“Maybe we will go see the refugee centre, yeah?” he says.
We walk around three city guards carrying AK-47s on shoulder straps. A line of people wait to exchange currency before heading for the border with Poland. Whereas everything in the western half of the continent is standardized, the east still has vestiges of old Europe. Six of the eight European countries that don’t use the Euro are in the east.
Ukrainians in Lviv trade their hryvnias for Polish złoty while, in the south, they exchange them for Romanian Ieu or Hungarian forint. The process involves an ungodly amount of long division.
The hryvania (Ukrainian, try to keep up) hit a seven-year low at the outset of the war when there was a run on banks. In the west, media reports played on the old trope of Slavic peasants trading a wagon full of useless cash for a loaf of bread, ignoring the region’s adaptability. Whatever crash was meant to happen didn’t materialize.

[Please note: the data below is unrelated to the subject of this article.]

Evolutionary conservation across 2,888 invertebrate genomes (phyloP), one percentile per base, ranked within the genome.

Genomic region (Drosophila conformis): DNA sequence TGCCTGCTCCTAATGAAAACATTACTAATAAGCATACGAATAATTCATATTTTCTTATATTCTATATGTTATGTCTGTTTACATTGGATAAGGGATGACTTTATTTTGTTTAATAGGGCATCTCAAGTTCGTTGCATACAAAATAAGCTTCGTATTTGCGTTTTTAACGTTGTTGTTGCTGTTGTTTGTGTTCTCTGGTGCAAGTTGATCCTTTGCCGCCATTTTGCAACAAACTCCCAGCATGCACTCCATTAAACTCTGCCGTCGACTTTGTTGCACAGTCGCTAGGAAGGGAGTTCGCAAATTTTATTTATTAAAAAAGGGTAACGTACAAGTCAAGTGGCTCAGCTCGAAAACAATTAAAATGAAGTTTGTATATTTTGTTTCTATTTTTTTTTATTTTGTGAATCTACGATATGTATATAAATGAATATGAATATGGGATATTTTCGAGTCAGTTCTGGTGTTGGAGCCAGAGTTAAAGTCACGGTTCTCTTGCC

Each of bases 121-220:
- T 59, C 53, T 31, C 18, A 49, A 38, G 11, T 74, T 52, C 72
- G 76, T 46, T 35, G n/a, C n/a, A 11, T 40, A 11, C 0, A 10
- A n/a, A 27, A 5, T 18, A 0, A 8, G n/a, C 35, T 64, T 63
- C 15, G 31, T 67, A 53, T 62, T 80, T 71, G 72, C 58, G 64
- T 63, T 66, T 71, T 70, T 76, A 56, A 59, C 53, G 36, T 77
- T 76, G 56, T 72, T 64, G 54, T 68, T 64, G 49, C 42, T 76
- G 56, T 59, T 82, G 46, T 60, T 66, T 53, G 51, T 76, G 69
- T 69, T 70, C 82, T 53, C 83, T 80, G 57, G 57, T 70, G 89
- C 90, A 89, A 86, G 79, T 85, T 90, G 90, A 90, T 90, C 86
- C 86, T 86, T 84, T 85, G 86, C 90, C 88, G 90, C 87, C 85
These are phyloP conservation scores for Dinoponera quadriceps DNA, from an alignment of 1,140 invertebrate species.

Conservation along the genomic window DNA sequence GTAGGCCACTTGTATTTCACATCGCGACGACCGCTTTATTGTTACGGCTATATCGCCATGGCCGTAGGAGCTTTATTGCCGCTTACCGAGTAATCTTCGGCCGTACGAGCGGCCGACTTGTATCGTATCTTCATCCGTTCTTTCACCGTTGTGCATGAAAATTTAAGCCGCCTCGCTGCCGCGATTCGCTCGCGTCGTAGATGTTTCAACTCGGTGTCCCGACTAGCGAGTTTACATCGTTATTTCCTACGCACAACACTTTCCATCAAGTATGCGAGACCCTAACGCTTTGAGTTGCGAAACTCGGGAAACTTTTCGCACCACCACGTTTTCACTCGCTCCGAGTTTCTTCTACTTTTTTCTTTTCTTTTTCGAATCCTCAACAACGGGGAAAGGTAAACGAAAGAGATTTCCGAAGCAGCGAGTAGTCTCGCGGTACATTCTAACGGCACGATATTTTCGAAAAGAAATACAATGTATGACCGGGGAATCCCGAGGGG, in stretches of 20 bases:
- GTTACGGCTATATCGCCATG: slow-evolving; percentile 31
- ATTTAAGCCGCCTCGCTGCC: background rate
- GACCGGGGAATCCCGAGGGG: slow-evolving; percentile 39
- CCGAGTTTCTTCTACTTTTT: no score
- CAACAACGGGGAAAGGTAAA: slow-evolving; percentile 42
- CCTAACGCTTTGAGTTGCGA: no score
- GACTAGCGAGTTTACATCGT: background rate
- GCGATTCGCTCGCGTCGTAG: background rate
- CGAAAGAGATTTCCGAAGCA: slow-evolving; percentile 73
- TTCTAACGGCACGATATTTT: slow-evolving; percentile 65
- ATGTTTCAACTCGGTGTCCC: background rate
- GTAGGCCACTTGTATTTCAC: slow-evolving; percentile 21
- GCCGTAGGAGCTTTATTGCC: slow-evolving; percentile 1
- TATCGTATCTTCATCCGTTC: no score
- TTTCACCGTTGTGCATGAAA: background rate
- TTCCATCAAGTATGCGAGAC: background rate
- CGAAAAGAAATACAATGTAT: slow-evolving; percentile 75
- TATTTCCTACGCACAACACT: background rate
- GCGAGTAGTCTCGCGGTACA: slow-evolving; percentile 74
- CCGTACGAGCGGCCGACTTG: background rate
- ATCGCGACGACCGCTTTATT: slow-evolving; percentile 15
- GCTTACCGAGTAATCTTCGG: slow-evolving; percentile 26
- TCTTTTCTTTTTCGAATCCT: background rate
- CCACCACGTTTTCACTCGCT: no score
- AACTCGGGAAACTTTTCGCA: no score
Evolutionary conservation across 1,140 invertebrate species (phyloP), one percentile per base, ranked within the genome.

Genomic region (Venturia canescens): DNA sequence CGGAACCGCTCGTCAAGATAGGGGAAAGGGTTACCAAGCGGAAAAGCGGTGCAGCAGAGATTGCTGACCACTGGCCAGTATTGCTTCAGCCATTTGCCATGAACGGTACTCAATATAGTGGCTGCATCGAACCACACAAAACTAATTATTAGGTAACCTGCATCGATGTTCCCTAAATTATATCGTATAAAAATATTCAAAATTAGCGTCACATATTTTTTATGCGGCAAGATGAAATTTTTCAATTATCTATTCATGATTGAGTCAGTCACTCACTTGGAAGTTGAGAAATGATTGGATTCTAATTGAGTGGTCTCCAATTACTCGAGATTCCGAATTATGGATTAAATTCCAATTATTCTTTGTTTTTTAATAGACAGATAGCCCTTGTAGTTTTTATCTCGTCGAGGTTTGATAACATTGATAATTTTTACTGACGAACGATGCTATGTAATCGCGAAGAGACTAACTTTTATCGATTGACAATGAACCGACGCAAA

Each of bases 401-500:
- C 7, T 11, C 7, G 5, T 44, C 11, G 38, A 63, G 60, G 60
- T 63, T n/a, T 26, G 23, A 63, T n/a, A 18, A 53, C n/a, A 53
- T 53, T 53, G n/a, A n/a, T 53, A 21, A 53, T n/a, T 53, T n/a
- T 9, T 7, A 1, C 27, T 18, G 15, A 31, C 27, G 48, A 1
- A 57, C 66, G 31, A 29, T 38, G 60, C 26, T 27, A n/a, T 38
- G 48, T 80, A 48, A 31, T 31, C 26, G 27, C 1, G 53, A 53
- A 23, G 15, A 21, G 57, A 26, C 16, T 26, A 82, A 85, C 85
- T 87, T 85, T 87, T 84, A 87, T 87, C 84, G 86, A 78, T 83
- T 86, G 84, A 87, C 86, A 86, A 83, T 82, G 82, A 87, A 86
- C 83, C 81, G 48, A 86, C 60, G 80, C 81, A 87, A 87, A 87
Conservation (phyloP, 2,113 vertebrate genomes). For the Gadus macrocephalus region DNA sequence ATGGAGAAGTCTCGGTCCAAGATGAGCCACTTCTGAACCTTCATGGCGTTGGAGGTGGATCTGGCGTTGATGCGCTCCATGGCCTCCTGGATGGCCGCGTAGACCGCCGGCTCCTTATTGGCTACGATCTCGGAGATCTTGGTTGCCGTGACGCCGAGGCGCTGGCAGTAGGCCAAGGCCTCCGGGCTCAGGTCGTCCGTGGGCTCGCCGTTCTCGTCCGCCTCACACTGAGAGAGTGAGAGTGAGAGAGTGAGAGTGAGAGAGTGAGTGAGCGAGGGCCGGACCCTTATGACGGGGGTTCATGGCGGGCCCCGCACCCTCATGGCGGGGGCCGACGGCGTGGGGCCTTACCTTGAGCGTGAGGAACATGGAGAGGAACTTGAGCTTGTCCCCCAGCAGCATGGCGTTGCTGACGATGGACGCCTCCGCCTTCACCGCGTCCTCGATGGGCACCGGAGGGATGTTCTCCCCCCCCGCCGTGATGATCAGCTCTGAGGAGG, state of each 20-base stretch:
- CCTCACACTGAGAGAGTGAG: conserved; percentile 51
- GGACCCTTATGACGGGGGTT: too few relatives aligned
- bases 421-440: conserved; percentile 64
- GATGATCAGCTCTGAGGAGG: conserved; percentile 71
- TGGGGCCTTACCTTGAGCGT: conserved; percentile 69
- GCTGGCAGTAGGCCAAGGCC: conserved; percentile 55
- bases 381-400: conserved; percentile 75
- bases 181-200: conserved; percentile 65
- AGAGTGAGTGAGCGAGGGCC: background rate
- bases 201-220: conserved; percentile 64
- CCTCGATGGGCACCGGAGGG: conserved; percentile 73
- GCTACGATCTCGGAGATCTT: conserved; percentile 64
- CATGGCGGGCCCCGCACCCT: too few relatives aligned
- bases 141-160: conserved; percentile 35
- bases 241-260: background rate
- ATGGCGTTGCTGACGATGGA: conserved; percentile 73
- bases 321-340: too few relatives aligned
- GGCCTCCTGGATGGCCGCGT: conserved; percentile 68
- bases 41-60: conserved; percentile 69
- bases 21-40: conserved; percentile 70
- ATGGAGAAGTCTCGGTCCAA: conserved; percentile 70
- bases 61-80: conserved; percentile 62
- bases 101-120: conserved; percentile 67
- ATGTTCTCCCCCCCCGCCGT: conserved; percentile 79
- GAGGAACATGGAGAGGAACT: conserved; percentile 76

People turned to cryptocurrency and stocked up on US dollars as a precaution. The government, meanwhile, sold war bonds and non-fungible tokens to shore up the economy.
I probably shouldn’t write this but I’ve been walking around the city with thousands in American greenbacks taped to my leg. It’s surprisingly painful after a day of trudging around the city in combat boots and I doubt whoever might be tempted to rob me reads this newsletter. But I’d rather not roll the dice on that.
Martial law has made wire transfers and automatic banking a bit tricky so we trade dollars for hryvnia in a booth outside the market square. A woman with her kids and luggage in tow asks if they still have złoty. They do. She smiles.
“What are the most common exchanges these days?” I ask via Nick.
“Euro and złoty,” the man says, handing over a wad of hundreds.